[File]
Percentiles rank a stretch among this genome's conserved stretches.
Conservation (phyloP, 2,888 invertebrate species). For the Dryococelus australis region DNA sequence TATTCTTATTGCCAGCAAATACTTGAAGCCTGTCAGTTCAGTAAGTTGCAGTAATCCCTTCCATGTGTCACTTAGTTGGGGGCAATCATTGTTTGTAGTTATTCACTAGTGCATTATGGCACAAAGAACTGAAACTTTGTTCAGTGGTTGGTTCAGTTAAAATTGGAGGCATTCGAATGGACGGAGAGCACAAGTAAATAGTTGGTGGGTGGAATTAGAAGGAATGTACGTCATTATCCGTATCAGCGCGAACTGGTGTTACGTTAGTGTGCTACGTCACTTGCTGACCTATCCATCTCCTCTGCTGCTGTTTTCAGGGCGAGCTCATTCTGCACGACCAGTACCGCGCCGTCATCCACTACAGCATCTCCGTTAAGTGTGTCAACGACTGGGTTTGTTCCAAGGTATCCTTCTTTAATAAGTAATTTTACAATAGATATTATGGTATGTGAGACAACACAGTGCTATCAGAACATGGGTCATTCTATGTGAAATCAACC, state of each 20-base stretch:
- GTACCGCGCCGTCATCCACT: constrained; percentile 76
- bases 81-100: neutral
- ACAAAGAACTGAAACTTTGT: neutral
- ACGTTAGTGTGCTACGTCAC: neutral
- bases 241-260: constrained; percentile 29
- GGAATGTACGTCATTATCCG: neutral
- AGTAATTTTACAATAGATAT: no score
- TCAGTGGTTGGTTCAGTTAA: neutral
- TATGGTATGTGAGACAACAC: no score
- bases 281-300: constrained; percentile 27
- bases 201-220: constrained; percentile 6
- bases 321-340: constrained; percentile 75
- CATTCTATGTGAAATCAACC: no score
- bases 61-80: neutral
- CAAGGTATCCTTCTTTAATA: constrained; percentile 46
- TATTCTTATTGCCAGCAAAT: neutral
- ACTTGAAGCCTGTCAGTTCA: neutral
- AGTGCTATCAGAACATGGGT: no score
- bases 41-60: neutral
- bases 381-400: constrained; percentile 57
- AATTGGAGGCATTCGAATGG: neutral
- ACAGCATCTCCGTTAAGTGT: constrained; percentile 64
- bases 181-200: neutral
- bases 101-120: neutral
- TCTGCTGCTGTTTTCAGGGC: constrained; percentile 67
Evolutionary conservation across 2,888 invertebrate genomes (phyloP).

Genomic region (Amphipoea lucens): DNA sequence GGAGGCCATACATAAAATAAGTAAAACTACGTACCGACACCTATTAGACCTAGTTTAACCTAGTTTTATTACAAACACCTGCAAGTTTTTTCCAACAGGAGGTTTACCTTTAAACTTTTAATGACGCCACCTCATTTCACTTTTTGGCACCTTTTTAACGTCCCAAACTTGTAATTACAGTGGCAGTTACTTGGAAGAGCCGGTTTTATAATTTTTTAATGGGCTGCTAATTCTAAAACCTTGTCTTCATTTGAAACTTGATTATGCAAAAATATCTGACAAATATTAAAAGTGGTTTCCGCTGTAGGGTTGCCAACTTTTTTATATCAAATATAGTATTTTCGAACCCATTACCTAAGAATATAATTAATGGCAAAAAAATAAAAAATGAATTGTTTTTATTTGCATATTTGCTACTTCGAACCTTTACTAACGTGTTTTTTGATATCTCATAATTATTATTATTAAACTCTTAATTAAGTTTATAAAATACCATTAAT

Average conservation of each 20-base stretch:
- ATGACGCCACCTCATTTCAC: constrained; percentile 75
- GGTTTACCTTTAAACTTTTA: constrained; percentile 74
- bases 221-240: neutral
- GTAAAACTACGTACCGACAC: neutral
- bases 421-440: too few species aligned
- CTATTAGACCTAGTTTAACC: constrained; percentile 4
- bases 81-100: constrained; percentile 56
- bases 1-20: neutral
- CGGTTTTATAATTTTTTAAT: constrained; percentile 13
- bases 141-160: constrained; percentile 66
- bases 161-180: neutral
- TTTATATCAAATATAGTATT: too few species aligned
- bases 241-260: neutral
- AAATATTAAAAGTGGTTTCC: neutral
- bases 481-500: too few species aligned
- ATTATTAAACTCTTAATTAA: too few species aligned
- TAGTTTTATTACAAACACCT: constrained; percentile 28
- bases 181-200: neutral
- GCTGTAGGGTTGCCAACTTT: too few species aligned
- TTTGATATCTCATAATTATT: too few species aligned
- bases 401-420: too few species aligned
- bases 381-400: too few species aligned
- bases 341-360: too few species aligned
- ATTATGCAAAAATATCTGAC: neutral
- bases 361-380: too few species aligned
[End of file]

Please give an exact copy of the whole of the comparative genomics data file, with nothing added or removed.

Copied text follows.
Percentiles rank a stretch among this genome's conserved stretches.
Conservation (phyloP, 2,888 invertebrate species). For the Dryococelus australis region DNA sequence TATTCTTATTGCCAGCAAATACTTGAAGCCTGTCAGTTCAGTAAGTTGCAGTAATCCCTTCCATGTGTCACTTAGTTGGGGGCAATCATTGTTTGTAGTTATTCACTAGTGCATTATGGCACAAAGAACTGAAACTTTGTTCAGTGGTTGGTTCAGTTAAAATTGGAGGCATTCGAATGGACGGAGAGCACAAGTAAATAGTTGGTGGGTGGAATTAGAAGGAATGTACGTCATTATCCGTATCAGCGCGAACTGGTGTTACGTTAGTGTGCTACGTCACTTGCTGACCTATCCATCTCCTCTGCTGCTGTTTTCAGGGCGAGCTCATTCTGCACGACCAGTACCGCGCCGTCATCCACTACAGCATCTCCGTTAAGTGTGTCAACGACTGGGTTTGTTCCAAGGTATCCTTCTTTAATAAGTAATTTTACAATAGATATTATGGTATGTGAGACAACACAGTGCTATCAGAACATGGGTCATTCTATGTGAAATCAACC, state of each 20-base stretch:
- GTACCGCGCCGTCATCCACT: constrained; percentile 76
- bases 81-100: neutral
- ACAAAGAACTGAAACTTTGT: neutral
- ACGTTAGTGTGCTACGTCAC: neutral
- bases 241-260: constrained; percentile 29
- GGAATGTACGTCATTATCCG: neutral
- AGTAATTTTACAATAGATAT: no score
- TCAGTGGTTGGTTCAGTTAA: neutral
- TATGGTATGTGAGACAACAC: no score
- bases 281-300: constrained; percentile 27
- bases 201-220: constrained; percentile 6
- bases 321-340: constrained; percentile 75
- CATTCTATGTGAAATCAACC: no score
- bases 61-80: neutral
- CAAGGTATCCTTCTTTAATA: constrained; percentile 46
- TATTCTTATTGCCAGCAAAT: neutral
- ACTTGAAGCCTGTCAGTTCA: neutral
- AGTGCTATCAGAACATGGGT: no score
- bases 41-60: neutral
- bases 381-400: constrained; percentile 57
- AATTGGAGGCATTCGAATGG: neutral
- ACAGCATCTCCGTTAAGTGT: constrained; percentile 64
- bases 181-200: neutral
- bases 101-120: neutral
- TCTGCTGCTGTTTTCAGGGC: constrained; percentile 67
Evolutionary conservation across 2,888 invertebrate genomes (phyloP).

Genomic region (Amphipoea lucens): DNA sequence GGAGGCCATACATAAAATAAGTAAAACTACGTACCGACACCTATTAGACCTAGTTTAACCTAGTTTTATTACAAACACCTGCAAGTTTTTTCCAACAGGAGGTTTACCTTTAAACTTTTAATGACGCCACCTCATTTCACTTTTTGGCACCTTTTTAACGTCCCAAACTTGTAATTACAGTGGCAGTTACTTGGAAGAGCCGGTTTTATAATTTTTTAATGGGCTGCTAATTCTAAAACCTTGTCTTCATTTGAAACTTGATTATGCAAAAATATCTGACAAATATTAAAAGTGGTTTCCGCTGTAGGGTTGCCAACTTTTTTATATCAAATATAGTATTTTCGAACCCATTACCTAAGAATATAATTAATGGCAAAAAAATAAAAAATGAATTGTTTTTATTTGCATATTTGCTACTTCGAACCTTTACTAACGTGTTTTTTGATATCTCATAATTATTATTATTAAACTCTTAATTAAGTTTATAAAATACCATTAAT

Average conservation of each 20-base stretch:
- ATGACGCCACCTCATTTCAC: constrained; percentile 75
- GGTTTACCTTTAAACTTTTA: constrained; percentile 74
- bases 221-240: neutral
- GTAAAACTACGTACCGACAC: neutral
- bases 421-440: too few species aligned
- CTATTAGACCTAGTTTAACC: constrained; percentile 4
- bases 81-100: constrained; percentile 56
- bases 1-20: neutral
- CGGTTTTATAATTTTTTAAT: constrained; percentile 13
- bases 141-160: constrained; percentile 66
- bases 161-180: neutral
- TTTATATCAAATATAGTATT: too few species aligned
- bases 241-260: neutral
- AAATATTAAAAGTGGTTTCC: neutral
- bases 481-500: too few species aligned
- ATTATTAAACTCTTAATTAA: too few species aligned
- TAGTTTTATTACAAACACCT: constrained; percentile 28
- bases 181-200: neutral
- GCTGTAGGGTTGCCAACTTT: too few species aligned
- TTTGATATCTCATAATTATT: too few species aligned
- bases 401-420: too few species aligned
- bases 381-400: too few species aligned
- bases 341-360: too few species aligned
- ATTATGCAAAAATATCTGAC: neutral
- bases 361-380: too few species aligned